Wednesday, December 7, 2011

Responding to Disagreeable Disagreers

Not everyone thinks that the way you think is as brilliant as you think it is. That's a humbling slap in the face that is coming if it hasn't already (many times over). How should you respond to people who disagree with you or even criticize your view, beliefs, or practices? Well let's dispense with the obvious... if you are violating Scripture and you are confronted by it (even if those doing the confronting aren't nice or are "judgmental") you who are indwelt with the Spirit will repent and you who are not (because you have not put faith in Christ) must repent and believe on Christ as Lord for the redemption of your sins (1 John 1:8-9).

What about if you have certain Biblical convictions about doctrine or about how to live out said doctrine? What if--gasp--someone doesn't agree with you pastor on who you are "doing church"? I've got folks that have shared their differences with me recently so this is no foreign subject. The first reaction (but hopefully not last) is to get irritated, angry, or defensive. That can easily grow into division with Christian brothers or sisters and bitterness in your heart. Don't go there! Don't let the enemy bring further disgrace to the Body of Christ!

Consider what Proverbs 9:8-9 says, "Do not reprove a scoffer, or he will hate you; reprove a wise man, and he will love you. Give instruction to a wise man, and he will be still wiser; teach a righteous man, and he will increase in learning." What do you prove yourself to be when given reproof, instruction, or teaching? Even if the one communicating the instruction doesn't have all the facts, makes assumptions, seems mean-spirited, or just isn't nice about it do you prove yourself wise and righteous by your response? Here's my two cents in responding to disagreeable disagreers:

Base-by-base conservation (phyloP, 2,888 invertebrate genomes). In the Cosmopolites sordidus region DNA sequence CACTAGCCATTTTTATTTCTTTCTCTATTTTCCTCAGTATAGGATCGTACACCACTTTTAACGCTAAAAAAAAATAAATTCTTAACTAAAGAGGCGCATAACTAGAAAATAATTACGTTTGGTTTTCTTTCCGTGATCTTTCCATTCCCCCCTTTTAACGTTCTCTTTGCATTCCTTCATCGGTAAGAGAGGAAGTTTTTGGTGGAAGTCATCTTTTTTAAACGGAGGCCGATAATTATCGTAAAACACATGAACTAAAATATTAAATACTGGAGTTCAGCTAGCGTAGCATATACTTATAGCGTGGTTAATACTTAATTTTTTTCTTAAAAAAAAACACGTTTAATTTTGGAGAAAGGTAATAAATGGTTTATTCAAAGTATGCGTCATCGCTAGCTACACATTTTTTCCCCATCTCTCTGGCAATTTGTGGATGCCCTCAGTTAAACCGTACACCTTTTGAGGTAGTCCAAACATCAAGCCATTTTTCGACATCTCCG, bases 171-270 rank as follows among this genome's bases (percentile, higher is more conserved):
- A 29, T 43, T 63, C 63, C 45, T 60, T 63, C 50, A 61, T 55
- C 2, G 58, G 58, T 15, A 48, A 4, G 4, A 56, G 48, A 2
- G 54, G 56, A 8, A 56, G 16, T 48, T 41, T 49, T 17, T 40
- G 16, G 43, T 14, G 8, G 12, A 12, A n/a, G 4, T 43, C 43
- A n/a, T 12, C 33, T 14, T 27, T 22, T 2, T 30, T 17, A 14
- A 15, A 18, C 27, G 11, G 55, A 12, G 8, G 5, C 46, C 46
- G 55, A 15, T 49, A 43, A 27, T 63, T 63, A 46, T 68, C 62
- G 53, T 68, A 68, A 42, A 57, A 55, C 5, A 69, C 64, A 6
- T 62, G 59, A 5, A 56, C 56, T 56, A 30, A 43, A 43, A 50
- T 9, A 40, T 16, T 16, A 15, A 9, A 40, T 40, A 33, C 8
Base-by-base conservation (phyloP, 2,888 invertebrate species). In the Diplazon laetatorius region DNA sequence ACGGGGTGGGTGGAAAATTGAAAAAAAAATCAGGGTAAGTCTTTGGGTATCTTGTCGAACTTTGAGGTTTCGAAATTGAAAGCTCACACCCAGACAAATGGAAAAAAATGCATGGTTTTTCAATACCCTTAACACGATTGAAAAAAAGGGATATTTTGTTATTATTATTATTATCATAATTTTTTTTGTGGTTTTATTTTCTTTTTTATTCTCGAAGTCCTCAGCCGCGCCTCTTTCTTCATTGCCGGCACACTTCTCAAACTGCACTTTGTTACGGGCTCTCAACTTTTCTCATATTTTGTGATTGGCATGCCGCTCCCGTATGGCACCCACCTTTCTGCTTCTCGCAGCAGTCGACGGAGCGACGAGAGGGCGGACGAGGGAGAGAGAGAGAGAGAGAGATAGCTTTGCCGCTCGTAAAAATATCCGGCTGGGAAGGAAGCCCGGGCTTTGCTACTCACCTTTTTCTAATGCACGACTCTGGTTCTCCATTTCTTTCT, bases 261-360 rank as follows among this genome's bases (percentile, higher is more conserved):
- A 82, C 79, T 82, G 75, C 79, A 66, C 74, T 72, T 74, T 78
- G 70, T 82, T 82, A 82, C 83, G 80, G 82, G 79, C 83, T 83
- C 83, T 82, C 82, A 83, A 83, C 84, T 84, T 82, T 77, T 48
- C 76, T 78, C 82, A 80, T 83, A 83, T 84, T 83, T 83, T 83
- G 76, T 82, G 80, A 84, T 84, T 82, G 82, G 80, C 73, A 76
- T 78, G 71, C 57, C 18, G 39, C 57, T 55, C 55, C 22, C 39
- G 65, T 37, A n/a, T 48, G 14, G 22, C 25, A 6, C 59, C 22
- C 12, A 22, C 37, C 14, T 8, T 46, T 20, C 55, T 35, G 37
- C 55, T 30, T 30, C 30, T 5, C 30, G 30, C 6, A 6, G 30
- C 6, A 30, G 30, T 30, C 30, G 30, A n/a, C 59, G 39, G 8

1. Hear them out and don't say anything until they are finished and you've had at least a few moments to think through the context and meat of their concerns.

2. As much as is possible, avoid responding over email or texting so that your tone is not confused (and so that you don't say things you'd never have the guts to say in person).

3. Hold their counsel up to Scripture. Even if they had in-Christlike intentions or tone is there anything in their content that the Spirit is using to correct?

4. If nothing else (even if their concerns are baseless and unkind) count it as an opportunity for the Lord to teach you humility and kindness. Christ endured far far far worse!

5. Remember it is not the end of the world if someone disagrees. It doesn't make them your enemy. It doesn't make them a reprobate. It doesn't mean you are a martyr-- so don't feel so sorry for yourself.

6. If their perception isn't reality analyze how you might be creating an inaccurate perception and correct that.

7. Be willing to invest time and friendship to foster clarity. Answer their questions with transparency and be ready to defend what you believe and what you do with Scripture.

8. Keep in mind it is possible you might be wrong.

9. Aim to please Christ. Those who likewise want to please Christ will be pleased but more importantly, He is our Lord and deserves that devotion.

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